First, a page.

Is justice served if incarcerated individuals’ time in prison doesn’t serve the purpose of rehabilitation?
Marc Howard explains in his book, “Unusually Cruel: Prisons, Punishment and the Real American Exceptionalism,”that prisons were originally established to serve the dual function of punishment and rehabilitation. But somewhere during the nation’s “war on crime,” the system stopped focusing on the rehabilitation part of the equation and instead emphasized retribution — often to the exclusion of the other. The result is a subculture of mostly black and brown people who feel left behind and ostracized by society, leaving them ill-prepared to reenter society upon release. This is important, because if we are serious about our ultimate goal of ensuring public safety, we must think really hard about how we treat and educate our incarcerated population of 2.3 million.
In “Equipping Individuals for Life Beyond Bars,” Monique Ositelu states that 94 percent of incarcerated people will one day be released from prison — an average of 700,000 a year. Yet most will leave without the necessary education and skills to earn a legal, livable income. This is in large part due to a lack of access to education beyond high school. By 2025, 60 percent of new American jobs will require some level of postsecondary education, yet it’s estimated that only 35% of state prisons and 24% of federal institutions provide college-level courses. (In fact, 41% of the incarcerated population don’t even have a high school diploma.)
The cost of so this failure in public policy is clear: A RAND Corp. report has shown that individuals who participate in any type of educational program while in prison are 43 percent less likely to return.
My own story is a testament to how a person who is locked up, punished and made to feel like an “inmate” turns out vs. an individual who is treated humanely and allowed the opportunity to develop and rehabilitate themselves:
I knew I was in a different world when I first walked into the receiving and discharge area of the D.C. jail and a correctional officer, whom I knew from back in the day, stuck out his hand to greet me. I looked at his hand like it was a snake until he got the message and pulled back. Coming from a culture (a federal penitentiary) where there is a clear line of division between and officers and the incarcerated, I “knew” that officers didn’t fraternize with inmates and inmates didn’t shake our adversary’s hand. The simple act of shaking a guard’s hand was grounds for my peers to ostracize or even kill me, and for the officer to be ridiculed by his coworkers for being an “inmate lover.” In the violent, volatile prison culture, inmates are daily reminded of their nothingness. And in turn, we internalize these feelings, creating an us vs. them mentality.
But that changed when I returned to the D.C. jail while my case was reviewed in local court. (D.C. does not have its own prison; instead, inmates are shipped across the country to federal institutions.) The cause for such a dramatic change was deceptively simple: the humanizing way in which I have been treated since I arrived and the college experience I now through Georgetown University’s Prison Scholars Program. This has reconfirmed my humanity and serves as a sort of “halfway house,” playing a huge role in my rehabilitation.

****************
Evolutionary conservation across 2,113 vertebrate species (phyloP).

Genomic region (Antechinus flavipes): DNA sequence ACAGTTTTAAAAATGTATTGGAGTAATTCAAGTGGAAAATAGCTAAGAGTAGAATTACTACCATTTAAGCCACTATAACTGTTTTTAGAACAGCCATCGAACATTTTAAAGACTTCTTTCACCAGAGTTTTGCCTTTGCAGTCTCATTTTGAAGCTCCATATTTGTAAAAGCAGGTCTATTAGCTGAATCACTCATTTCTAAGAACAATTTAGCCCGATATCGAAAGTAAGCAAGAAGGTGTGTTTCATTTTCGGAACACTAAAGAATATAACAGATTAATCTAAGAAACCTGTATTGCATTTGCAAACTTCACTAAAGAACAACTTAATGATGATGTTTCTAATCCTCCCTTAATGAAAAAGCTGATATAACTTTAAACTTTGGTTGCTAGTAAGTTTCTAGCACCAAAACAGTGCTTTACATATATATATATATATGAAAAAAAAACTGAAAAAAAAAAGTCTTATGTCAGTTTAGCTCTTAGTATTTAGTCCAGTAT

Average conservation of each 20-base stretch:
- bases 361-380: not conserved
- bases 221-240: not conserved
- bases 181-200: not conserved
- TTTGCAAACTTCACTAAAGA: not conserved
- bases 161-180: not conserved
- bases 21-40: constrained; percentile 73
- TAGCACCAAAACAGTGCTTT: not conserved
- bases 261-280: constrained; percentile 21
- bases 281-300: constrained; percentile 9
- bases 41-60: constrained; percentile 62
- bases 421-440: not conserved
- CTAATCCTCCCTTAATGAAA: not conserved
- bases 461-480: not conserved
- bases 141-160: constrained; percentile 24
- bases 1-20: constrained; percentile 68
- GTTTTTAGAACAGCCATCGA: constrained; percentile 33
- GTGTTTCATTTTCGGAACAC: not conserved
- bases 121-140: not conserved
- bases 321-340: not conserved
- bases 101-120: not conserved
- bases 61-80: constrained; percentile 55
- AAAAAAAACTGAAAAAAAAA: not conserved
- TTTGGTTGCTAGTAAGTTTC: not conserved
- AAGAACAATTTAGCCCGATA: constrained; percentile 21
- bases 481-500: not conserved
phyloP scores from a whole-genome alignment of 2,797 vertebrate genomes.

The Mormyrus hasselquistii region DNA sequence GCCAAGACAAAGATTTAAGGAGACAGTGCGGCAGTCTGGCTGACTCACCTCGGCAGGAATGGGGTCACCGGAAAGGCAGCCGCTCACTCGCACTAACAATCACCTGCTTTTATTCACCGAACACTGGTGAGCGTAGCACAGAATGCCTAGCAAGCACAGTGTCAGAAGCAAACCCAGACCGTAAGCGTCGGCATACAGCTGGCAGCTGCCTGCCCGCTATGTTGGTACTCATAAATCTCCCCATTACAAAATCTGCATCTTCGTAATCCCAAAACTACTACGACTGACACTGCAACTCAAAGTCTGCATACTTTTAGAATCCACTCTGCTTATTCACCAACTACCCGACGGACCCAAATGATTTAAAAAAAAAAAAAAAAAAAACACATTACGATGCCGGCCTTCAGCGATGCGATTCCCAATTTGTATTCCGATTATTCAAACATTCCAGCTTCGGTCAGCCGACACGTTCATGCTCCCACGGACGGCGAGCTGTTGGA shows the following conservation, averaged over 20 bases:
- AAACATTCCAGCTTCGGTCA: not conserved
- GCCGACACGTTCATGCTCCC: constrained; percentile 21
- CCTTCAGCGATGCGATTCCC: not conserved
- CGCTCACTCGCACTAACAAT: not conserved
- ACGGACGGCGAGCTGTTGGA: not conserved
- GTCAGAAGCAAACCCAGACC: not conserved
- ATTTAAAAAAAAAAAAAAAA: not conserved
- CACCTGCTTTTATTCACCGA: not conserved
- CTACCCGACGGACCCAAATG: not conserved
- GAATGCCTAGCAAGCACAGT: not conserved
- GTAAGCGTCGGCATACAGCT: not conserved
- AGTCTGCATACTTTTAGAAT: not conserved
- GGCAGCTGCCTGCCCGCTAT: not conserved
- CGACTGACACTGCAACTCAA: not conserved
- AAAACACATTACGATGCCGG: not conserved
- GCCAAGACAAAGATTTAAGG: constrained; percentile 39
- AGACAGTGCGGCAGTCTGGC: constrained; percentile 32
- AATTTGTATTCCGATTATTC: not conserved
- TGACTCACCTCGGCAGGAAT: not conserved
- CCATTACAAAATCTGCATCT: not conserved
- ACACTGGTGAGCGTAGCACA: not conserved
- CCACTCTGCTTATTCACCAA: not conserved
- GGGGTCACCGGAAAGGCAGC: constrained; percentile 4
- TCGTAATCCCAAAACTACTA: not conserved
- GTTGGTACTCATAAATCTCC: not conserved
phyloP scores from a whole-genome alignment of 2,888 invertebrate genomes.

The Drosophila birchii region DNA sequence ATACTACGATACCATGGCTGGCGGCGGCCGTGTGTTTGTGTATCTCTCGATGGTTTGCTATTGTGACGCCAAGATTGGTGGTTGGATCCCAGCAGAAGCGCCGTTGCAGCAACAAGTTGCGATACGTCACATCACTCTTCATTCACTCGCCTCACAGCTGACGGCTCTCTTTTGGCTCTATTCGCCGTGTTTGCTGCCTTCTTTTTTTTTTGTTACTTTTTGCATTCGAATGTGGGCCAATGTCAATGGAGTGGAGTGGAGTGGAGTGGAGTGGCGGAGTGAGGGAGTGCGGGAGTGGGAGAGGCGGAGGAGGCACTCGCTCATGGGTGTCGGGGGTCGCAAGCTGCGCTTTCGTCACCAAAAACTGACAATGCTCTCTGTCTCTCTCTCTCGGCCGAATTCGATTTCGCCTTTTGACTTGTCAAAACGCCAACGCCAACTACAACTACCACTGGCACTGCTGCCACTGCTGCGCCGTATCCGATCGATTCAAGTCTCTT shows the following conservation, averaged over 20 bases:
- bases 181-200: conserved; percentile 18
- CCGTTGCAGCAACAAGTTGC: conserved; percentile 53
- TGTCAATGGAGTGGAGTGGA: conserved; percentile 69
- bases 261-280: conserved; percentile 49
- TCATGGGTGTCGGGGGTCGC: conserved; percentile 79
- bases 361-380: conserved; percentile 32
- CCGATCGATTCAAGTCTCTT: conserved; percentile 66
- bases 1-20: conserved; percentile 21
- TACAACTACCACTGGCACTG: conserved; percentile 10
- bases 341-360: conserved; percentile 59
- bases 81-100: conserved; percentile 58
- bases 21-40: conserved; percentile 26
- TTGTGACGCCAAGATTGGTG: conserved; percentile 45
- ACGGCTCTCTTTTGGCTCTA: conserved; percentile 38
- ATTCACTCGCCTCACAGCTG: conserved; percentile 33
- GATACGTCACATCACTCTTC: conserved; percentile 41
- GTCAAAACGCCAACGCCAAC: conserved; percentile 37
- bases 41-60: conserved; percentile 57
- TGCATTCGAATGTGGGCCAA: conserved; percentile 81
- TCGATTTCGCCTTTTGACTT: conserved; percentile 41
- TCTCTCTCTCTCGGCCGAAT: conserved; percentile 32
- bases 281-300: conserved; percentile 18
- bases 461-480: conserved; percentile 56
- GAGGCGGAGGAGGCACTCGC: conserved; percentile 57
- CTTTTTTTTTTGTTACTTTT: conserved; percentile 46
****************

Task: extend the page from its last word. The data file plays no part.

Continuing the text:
The other day, I watched College Beyond Bars, a video series by Lynn Novick film that illustrates the rehabilitative effects of higher education. I immediately identified with the humanizing stories the prisoners shared. The Georgetown Prison Scholars program has not only allowed me to become more educated, it also has helped me develop in ways that cannot be measured on a scholastic scale. A lot of times, I will be debating a particular topic with my “outside” classmates or professors and be forced to open my mind to different perspectives because I am not conversing with my highly limited peer group. That has really helped me reevaluate my past beliefs. In the film, the prisoners took ownership for staying out of trouble, because they now understood how their negative actions could stop them from attending college. Likewise, my Georgetown family invests so much love and care into me and my peers that I feel obligated to be successful in life. This is the power of real rehabilitation: It propels you to strive for greatness — and inspires belief that it is possible.
The prison warden in Novick’s series made this statement: “I would rather inmates study for a test and worry about how they are going to get a good grade, than to worry about how they can do mayhem or get drugs past my officers.” This is what all prison stakeholders should be thinking. Not only will these warden’s prisons be safer but also, society eventually gains a person who is prepared to be a productive citizen.
Of course, some prisoners can rehabilitate themselves without external aid, despite the abuse. And some who have access to quality programs resist change when success offers no hope — like for one friend who has been sentenced to life without parole. But these are the exceptions, not the rule.
So, why are we continuing to punish our prisoners, when rehabilitation serves both the prisoner and society so much better?
A note about how this blog is possible: Incarcerated people have no access to the internet. Thus, I am partnering with journalist/storyteller Pam Bailey, who acts as my editor when needed and posts all of my updates. You may contact her at email@example.com.